What neurotransmitter are we measuring?

I want to ask a stupid question that when we talk the concentration of neurotransmitters, or when we use MRS to measure the neurotransmitters, do we just measure the neurotransmitters in synaptic clefts or both the clefts and vesicles?
Take GABA as an example. When we use the MEGA-PRESS to measure the GABA concentration, what neurotransmitter are we measuring?

Hi Jiazhen,

This is a great question, and one I have asked myself as well. There are a few things to consider. First, there’s the question, “What signal are we measuring?” If you’re using MEGA-PRESS, or any similar sequence that doesn’t have macromolecule suppression, the signal you get at 3 ppm is most accurately called “GABA+”. GABA+ consists of the signal from GABA, homocarnosine, and co-edited macromolecules. There isn’t an easy way to isolate just the signal from GABA without changing or adding to the sequence.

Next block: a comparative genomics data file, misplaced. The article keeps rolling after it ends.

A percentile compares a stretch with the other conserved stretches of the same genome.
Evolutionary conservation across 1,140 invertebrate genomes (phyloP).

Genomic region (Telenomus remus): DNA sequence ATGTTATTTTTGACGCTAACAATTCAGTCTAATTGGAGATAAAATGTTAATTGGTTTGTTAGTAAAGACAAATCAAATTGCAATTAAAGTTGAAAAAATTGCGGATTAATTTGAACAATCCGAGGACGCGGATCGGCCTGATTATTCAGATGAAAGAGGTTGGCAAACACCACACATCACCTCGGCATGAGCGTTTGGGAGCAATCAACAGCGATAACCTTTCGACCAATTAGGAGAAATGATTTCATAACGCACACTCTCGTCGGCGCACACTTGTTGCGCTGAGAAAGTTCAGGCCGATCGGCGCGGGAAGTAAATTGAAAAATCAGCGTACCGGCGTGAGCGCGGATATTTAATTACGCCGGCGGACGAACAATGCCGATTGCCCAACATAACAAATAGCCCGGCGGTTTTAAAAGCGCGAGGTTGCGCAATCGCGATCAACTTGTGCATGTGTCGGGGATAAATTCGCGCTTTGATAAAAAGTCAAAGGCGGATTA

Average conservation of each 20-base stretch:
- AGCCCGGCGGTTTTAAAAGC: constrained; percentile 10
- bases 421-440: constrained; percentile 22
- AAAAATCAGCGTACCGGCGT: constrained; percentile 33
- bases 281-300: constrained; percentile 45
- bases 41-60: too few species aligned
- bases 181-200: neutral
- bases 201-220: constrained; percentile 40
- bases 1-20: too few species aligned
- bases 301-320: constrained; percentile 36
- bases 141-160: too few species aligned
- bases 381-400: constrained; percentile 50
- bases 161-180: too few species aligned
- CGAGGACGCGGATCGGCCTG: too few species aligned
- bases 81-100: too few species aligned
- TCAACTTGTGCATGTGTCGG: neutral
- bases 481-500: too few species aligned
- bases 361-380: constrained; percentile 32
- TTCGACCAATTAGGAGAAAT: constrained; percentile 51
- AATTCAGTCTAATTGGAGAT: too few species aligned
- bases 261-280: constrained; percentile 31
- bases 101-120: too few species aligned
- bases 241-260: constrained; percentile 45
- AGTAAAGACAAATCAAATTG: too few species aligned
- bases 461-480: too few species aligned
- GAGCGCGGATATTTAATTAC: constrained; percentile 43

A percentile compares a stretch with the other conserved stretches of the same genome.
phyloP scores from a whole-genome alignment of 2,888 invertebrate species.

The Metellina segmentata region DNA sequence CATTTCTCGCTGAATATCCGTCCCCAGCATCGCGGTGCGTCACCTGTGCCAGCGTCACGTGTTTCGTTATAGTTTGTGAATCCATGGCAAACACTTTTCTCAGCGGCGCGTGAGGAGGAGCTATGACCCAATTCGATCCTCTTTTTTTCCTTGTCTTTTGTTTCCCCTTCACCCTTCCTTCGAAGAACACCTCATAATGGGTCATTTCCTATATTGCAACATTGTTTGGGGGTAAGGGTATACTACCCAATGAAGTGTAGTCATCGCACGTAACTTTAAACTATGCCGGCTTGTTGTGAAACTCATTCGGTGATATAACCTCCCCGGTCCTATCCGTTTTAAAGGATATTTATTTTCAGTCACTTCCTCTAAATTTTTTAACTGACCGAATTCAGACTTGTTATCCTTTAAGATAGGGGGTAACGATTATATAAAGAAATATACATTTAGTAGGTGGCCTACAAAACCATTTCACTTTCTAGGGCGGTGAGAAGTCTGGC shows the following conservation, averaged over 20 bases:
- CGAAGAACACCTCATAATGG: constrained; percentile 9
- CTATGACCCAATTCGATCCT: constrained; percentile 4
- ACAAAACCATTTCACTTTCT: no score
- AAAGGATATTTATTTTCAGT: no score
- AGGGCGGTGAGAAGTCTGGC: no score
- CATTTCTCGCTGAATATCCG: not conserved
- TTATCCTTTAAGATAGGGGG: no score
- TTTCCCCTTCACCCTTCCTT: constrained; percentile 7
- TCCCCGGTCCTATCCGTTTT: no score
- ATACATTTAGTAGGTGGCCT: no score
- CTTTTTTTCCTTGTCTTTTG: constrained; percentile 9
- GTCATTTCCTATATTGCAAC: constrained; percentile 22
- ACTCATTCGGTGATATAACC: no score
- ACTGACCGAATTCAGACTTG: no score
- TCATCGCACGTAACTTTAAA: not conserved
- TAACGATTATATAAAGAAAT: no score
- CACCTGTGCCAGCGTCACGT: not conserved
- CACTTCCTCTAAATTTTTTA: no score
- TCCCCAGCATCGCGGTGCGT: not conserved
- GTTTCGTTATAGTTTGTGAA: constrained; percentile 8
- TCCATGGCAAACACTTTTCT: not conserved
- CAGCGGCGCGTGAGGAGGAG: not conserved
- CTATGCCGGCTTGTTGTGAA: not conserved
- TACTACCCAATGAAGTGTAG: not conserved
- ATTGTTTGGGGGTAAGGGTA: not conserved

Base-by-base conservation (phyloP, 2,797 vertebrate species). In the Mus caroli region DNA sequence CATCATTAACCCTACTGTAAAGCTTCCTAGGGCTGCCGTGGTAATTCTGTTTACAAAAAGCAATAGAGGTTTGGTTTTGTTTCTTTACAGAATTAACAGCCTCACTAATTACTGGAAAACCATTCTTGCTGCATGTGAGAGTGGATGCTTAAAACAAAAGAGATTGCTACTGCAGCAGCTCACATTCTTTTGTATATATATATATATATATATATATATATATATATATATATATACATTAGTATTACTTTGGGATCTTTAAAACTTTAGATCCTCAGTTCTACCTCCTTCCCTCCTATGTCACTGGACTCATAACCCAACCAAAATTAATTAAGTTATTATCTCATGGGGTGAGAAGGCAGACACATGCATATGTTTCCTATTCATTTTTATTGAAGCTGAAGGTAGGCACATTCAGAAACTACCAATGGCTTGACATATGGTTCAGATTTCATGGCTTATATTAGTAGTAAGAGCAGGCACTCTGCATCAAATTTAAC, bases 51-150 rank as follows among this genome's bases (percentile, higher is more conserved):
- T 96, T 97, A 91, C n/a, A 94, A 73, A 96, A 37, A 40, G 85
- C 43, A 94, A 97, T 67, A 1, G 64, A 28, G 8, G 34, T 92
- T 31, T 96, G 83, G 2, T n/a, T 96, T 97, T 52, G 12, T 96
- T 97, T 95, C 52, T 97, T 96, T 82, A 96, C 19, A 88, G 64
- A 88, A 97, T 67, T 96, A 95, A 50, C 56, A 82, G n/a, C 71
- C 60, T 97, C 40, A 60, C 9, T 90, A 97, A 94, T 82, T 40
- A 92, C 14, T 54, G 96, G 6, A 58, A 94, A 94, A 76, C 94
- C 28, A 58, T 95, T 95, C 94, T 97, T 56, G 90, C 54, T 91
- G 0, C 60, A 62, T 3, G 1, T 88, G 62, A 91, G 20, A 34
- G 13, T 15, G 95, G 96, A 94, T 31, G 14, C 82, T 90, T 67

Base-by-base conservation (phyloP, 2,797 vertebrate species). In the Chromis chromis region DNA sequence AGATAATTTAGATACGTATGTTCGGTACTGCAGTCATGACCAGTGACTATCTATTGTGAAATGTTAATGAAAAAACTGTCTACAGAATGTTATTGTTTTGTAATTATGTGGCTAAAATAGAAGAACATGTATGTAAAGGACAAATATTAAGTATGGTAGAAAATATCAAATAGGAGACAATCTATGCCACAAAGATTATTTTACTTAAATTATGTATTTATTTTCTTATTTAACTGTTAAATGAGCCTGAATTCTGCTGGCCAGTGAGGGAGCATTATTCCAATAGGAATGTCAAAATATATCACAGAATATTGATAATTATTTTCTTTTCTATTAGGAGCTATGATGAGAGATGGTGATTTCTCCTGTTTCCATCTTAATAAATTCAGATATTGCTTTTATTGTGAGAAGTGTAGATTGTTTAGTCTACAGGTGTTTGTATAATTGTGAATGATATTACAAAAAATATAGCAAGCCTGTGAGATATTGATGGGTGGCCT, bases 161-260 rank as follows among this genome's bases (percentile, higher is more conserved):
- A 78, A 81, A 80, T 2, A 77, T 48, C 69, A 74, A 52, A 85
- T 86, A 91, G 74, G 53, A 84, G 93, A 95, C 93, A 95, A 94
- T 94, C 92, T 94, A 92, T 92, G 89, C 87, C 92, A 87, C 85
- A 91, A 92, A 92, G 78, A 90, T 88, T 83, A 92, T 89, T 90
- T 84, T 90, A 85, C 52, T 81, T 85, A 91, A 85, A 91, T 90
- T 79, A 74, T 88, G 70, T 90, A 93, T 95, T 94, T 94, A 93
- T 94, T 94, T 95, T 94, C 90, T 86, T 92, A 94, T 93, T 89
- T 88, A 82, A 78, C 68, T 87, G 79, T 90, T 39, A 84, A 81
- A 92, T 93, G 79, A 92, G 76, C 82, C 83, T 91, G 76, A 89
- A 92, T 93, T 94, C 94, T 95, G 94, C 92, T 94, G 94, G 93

Second, there’s the question, “Which GABA molecules does this signal represent?” The simplest answer is that the 3 ppm peak represents ALL of the GABA within the voxel, including GABA in the extracellular space, cytosol, and vesicles. A more complicated answer would be that the 3 ppm GABA signal represents all of the MR-visible GABA at your TE (68 ms). There is the potential that GABA molecules stored in vesicles have a much shorter T2 due to being bound to macromolecules inside the vesicle. In this case, the MR signal from vesicular GABA will have most likely decayed by 68 ms. See this paper and its references for an interesting discussion and model for compartmental glutamate / GABA changes on short time scales. The above paper seems to use 30% / 70% as their vesicular / cytosolic GABA fraction at rest. Given that, one answer would be that, at rest, the vast majority of the GABA signal comes from cytosolic GABA, which is potentially ~70% of total neuronal GABA. However, I’m not sure how widely accepted this theory is within the field.

I hope that helps, and I welcome any thoughts or references from those more familiar with the topic. Thanks!

Edit: this was also partially answered here with some links to good resources.

Keith Jones
Department of Psychiatry
University of California, Los Angeles


Thank you very much! You really gave me the answer that solved my doubts! Thank you for your patient response!